Paper Prototyping

by Shawn Medero

43 Reader Comments

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  1. Thanks for posting the axure website. I found it a few days ago and didnt bookmark it and tried to find it again yesterday and couldnt. Its kind of wierd that you post it here and I find it again. :)

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  2. “The irony of digital photos of paper is not lost on me”.

    It goes one level deeper actually: you’ve got digital photos of paper tabs, intended to mock up digital tabs, which are modeled after real-world paper tabs. Nice!

    Paper is great for brainstorming within a mixed team (business analysts, developers, usability people, etc.), but I would not recommend it for your first stated purpose, i.e. presentation. People outside the team just don’t get it. Like an earlier commenter, I have also been using Axure RP, and I think it’s brilliant. While not as fast as paper, is still amazingly fast and easy to learn. It’s like working in Visio or Powerpoint, except the output is a working html prototype, with widgets, links, graphics, etc. You can make it as generic or as realistic as you like.

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  3. Very interesting post. With rapid iterations in UI and features, it is really important to have a quick and simple process for updating the user interface. I think paper prototypes are great.

    However, at BetterLabs, we have been using Microsoft Excel for the last two years and it actually works a lot better than paper, as it is quicker (once you get the hang of tweaking columns and widths and what not) and re-usable. Most of all, you can just email it to the rest of the team members and discuss it and make changes real time.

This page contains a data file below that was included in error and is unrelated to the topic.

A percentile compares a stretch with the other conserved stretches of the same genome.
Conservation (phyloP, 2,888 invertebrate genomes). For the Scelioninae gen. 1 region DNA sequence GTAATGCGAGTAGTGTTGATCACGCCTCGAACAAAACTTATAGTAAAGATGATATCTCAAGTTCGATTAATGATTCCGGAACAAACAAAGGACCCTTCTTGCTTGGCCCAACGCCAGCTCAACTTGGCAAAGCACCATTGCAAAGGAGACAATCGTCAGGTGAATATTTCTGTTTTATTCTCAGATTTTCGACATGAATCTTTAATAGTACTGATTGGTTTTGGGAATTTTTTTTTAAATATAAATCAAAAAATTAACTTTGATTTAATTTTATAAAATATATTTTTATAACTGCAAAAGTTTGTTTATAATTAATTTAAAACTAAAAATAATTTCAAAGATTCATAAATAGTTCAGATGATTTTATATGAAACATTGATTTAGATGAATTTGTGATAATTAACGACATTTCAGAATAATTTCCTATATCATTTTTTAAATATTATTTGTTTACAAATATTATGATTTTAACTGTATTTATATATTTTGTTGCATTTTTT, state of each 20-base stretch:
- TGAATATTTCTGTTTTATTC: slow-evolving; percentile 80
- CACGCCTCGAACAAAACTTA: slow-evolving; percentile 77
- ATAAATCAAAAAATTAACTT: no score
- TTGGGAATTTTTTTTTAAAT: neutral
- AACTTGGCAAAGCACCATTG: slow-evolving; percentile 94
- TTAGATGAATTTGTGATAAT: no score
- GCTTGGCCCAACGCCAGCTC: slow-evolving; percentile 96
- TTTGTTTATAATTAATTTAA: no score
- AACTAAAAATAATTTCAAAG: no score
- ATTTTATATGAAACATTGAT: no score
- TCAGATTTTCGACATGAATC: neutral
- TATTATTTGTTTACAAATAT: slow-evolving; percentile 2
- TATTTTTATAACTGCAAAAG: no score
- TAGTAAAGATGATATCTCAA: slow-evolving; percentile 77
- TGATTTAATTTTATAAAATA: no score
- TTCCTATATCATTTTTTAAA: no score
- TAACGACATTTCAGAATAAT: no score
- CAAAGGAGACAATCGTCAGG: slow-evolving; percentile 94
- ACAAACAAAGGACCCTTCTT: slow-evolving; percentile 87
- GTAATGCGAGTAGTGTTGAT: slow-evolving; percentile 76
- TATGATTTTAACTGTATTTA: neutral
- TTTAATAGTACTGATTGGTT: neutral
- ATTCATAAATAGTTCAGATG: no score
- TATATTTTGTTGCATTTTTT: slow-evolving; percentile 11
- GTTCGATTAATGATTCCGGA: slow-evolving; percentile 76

Once UI prototyping is made simple and easy for anyone to use, it unleashes a lot of trapped up creativity .. trapped due to the complexity of the GUI softwares. And it becomes addictive :-)

    Let me know if you’d like to see a sample and I can send one to you.

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  4. Very funny, but userful post. Great ideas on using paper as a medium for creatively and quickly laying out an interface. I couldn’t agree more that many times people of our generation needlessly seek technology to supplant more physical mediums, if only for the “wow” or “cool” factor, sometimes the best (and cheapest) tools are sitting right in front of you. Next time I design I website or create and interface I’ll be sure to try paper.

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  5. Seems to me prototyping can be done on any surface that affords scribbling. . . power point deck, Keynote, whiteboard for agile users, kraft paper. So long as you can shuffle things around on the surface and get things done, doesn’t really seem to matter. Seems like this is just the other side of wireframing without notes and Steve Krug’s bargain basement usability testing…

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  6. Great article with some nice examples of paper prototyping. In a workshop we did on paper prototyping and evaluation we found that using these techniques for software (as well as hardware and product design) promotes some interesting creative consultations.